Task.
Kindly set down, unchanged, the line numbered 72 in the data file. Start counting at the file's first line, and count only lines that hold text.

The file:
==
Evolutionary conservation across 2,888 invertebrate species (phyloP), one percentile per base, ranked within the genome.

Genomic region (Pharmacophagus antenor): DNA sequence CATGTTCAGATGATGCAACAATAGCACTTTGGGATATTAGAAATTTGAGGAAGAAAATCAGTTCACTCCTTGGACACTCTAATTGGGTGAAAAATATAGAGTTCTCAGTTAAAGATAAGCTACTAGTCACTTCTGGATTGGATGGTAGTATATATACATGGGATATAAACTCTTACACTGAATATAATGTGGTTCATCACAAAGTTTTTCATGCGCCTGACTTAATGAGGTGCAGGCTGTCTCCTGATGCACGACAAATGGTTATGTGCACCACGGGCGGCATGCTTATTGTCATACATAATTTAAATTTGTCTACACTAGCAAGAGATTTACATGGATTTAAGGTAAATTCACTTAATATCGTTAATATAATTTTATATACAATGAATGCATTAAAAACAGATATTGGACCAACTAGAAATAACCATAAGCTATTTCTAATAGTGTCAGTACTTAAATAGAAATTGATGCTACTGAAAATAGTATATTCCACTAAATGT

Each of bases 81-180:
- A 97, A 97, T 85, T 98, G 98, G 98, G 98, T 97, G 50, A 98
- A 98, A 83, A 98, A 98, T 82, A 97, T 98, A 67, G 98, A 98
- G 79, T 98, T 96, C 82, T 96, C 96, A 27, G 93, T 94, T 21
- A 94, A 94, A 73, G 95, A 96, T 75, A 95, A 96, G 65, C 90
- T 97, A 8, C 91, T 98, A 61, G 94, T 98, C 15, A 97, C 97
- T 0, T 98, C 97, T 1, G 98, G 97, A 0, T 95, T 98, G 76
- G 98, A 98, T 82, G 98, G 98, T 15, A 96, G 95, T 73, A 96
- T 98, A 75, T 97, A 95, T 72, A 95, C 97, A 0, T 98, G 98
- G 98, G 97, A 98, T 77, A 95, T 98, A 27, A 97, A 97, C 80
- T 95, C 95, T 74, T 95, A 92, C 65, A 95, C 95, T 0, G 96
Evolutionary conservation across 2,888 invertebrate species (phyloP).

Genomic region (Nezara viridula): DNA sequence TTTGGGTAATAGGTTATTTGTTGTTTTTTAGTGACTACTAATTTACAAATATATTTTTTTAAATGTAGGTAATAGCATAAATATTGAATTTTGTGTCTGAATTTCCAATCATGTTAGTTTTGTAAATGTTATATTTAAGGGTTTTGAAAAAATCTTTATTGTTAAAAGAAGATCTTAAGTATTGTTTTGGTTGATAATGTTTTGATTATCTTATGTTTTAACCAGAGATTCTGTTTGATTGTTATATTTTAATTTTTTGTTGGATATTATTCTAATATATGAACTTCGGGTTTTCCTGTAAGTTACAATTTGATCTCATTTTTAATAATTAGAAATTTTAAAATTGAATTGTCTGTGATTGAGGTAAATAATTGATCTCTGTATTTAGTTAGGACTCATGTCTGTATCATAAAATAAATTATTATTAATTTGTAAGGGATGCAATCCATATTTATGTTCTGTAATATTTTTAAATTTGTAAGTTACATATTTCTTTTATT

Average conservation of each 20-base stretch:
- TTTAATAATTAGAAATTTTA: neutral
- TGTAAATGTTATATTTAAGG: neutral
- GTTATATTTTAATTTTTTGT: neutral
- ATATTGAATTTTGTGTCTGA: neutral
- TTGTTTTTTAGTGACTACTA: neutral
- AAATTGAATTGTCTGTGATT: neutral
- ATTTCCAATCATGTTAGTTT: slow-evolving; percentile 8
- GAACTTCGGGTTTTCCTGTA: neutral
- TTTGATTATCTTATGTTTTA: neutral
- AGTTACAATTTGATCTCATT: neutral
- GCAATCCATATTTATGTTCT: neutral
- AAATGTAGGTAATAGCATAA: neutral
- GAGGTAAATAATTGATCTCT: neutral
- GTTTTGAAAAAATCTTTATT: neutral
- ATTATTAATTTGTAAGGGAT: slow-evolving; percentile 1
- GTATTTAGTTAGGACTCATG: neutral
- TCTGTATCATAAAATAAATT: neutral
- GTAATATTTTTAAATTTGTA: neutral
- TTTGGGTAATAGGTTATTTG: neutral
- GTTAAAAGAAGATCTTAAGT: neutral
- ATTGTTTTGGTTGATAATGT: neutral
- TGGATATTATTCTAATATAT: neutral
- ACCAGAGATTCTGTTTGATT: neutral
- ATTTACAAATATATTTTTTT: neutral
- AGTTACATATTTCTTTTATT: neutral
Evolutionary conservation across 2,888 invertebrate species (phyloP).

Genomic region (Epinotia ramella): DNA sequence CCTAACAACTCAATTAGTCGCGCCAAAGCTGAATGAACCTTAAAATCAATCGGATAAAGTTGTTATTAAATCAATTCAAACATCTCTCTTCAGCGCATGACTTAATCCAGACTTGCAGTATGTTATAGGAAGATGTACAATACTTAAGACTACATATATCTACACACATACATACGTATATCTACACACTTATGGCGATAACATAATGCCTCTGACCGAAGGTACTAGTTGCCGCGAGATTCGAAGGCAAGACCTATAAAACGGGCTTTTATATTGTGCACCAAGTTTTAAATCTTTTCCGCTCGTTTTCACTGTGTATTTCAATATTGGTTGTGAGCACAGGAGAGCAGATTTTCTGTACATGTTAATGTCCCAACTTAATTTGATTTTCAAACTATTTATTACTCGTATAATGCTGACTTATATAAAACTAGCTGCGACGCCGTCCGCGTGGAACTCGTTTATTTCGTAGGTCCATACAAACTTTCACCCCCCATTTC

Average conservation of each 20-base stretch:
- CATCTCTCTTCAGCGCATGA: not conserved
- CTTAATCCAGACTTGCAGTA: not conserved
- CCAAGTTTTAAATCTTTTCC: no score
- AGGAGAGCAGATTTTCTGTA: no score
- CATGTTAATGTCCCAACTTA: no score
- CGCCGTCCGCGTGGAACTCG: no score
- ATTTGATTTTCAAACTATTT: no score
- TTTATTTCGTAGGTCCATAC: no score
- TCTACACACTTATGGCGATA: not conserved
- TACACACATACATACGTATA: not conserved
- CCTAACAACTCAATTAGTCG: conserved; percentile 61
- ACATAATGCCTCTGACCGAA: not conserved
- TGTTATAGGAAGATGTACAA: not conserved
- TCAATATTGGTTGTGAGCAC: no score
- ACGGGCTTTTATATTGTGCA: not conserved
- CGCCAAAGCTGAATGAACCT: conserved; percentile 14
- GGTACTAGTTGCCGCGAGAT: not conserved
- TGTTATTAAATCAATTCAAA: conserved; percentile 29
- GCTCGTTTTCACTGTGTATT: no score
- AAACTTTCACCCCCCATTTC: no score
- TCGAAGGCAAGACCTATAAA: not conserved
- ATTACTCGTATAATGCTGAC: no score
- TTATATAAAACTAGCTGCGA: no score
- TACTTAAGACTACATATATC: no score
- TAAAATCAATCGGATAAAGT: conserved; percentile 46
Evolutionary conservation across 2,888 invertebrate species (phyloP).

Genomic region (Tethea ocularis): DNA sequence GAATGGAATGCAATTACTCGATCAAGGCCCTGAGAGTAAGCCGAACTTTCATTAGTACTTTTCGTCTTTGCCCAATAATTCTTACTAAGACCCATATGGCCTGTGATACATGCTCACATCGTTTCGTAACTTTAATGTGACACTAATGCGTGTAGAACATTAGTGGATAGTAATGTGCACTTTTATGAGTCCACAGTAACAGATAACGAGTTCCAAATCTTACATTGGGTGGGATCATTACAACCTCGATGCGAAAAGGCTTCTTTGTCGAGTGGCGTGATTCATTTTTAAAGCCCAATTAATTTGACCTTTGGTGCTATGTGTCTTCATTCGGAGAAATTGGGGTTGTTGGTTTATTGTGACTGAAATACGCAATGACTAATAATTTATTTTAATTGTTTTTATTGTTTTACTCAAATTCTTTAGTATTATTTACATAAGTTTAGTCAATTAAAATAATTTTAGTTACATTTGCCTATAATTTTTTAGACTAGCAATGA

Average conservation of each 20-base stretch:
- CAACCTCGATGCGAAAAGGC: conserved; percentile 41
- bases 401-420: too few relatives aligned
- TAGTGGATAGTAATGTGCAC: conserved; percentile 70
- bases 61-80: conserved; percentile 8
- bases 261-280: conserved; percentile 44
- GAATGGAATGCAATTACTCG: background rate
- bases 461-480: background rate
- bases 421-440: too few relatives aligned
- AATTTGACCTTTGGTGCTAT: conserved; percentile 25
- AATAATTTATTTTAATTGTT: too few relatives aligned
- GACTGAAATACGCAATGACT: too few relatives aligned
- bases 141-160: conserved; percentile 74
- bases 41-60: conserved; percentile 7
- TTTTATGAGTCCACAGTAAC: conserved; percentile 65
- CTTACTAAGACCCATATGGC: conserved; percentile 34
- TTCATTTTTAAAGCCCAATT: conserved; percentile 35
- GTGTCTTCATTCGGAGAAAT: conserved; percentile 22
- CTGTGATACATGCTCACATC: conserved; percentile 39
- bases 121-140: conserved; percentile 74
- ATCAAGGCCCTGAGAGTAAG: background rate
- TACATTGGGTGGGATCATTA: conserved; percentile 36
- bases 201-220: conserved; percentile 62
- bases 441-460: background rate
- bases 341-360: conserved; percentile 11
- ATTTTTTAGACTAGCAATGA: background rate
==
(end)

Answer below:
Average conservation of each 20-base stretch: